August 3, 2020

Regulating Unregistered Finders: New York Dips its Toe in the Murky Waters

This alert provides a brief discussion of the practice of using unregistered “finders” in the context of a private securities offering. We provide background on the process, discuss various risks and considerations, and address how recent developments in New York may change private issuers’ approaches in this murky area of the regulatory landscape.


Raising capital can be a significant challenge for private companies, especially issuers that typically would not draw the attention of investment banks such as early stage or emerging growth companies. One of the highest hurdles these companies face is simply identifying prospective sources of capital. Registered securities brokers can assist in this task. Unfortunately, issuers often find it difficult to pay the fees charged by brokers or even to find a broker with prospective investor contacts likely to bear fruit for the offering. It may be permissible for an issuer’s personnel to assist it with its securities offering or for unregistered “M&A brokers” to assist in the purchase and sale of a company, but available exemptions or relief from broker status are limited in scope.[1]

Instead of using a registered broker or in-house personnel, private companies often consider using a so-called “finder.” Typically, a finder will help private companies identify prospective investors in return for compensation. Ideally, finders simply provide an issuer with the names and contact information for prospective investors and perhaps an introduction, though finders often try to do more. Typically, the compensation paid to a finder is less than what the issuer would pay a registered broker. Often, all the issuer really needs or wants is the introduction — the other services provided by a broker might not be necessary.

At first glance, this sounds like a great alternative for a private company seeking to raise capital. However, the regulatory status of finders is a longstanding murky area under the U.S. federal securities laws. This stems from the possibility that the U.S. Securities and Exchange Commission (SEC) or the courts may view these finders as unregistered securities brokers. Various states also treat finders differently from a regulatory standpoint. As a result, these arrangements can be problematic for the issuer and the exempt status of the private offering.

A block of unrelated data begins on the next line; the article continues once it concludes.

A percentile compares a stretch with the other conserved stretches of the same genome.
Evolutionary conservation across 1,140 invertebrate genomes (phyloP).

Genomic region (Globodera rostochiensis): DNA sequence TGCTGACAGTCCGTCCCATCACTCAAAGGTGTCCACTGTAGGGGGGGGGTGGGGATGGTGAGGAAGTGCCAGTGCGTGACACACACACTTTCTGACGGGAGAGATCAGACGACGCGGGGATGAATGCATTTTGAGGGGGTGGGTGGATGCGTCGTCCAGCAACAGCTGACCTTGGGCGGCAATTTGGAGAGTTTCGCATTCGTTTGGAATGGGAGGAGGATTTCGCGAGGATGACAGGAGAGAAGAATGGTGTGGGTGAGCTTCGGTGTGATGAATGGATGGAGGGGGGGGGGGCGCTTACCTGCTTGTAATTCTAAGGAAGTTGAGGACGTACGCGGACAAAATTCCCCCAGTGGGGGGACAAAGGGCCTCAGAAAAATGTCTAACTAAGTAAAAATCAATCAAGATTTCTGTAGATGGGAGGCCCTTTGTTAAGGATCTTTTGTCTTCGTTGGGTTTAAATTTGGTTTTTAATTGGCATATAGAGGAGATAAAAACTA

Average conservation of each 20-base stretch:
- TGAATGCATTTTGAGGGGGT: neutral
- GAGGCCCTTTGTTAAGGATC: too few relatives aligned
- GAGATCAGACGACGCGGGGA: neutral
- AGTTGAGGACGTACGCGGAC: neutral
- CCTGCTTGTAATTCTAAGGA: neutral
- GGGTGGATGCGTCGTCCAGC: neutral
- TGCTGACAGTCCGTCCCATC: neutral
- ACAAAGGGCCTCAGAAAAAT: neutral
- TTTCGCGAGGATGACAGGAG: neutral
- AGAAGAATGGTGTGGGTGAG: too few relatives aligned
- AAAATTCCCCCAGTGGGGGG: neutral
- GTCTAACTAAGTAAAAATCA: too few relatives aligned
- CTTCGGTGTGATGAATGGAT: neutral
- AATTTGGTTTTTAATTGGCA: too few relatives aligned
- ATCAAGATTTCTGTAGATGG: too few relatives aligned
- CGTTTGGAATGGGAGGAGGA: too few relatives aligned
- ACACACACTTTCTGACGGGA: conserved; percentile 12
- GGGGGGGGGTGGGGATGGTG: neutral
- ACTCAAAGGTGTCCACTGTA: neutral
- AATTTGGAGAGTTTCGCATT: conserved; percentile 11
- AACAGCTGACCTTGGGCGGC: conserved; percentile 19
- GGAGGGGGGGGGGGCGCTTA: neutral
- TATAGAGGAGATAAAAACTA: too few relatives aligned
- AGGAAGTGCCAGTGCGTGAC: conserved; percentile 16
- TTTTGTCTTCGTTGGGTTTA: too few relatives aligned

The SEC has not formally addressed this issue, despite decades of prodding from private issuers, industry practitioners,[2] and more recently the SEC’s own Small Business Capital Formation Advisory Committee.[3] Rather than publish clear guidance, rules, or exemptions (or related requirements and limitations), the SEC has left issuers and the legal community to interpret a patchwork of SEC staff letters and various court decisions, many of which present similar but different facts and circumstances and that, at times, have resulted in incongruent conclusions. SEC staff also maintains a “Guide to Broker-Dealer Registration” that briefly mentions finders, but neither forms a view on regulatory status nor provides any practical guidance in this area.[4] This creates uncertainty for issuers, and with uncertainty comes risk.

In the midst of the SEC’s inaction on this issue (and, not to mention, a global pandemic) the New York State Attorney General (NYSAG) unveiled a package of related reform proposals intended to protect the public from fraudulent exploitation in the offering and sale of securities.[5] Among other things, if adopted, the proposals would define “Finder” and would impose registration and exam requirements on these individuals.[6] If adopted, the proposals could significantly affect capital raising in and from New York.

What is a broker?

Section 3(a)(4) of the Exchange Act generally defines a broker as any person engaged in the business of effecting securities transactions for the accounts of others.[7] On its face, the definition seems straightforward enough, especially in the context of a retail securities transaction (e.g., through an online broker). But the definition is difficult to square in a private offering, where the notion of “effecting a transaction” does not fit the practical reality of the mechanics of the private sale and the meaning of “engaged in the business” also lacks clarity.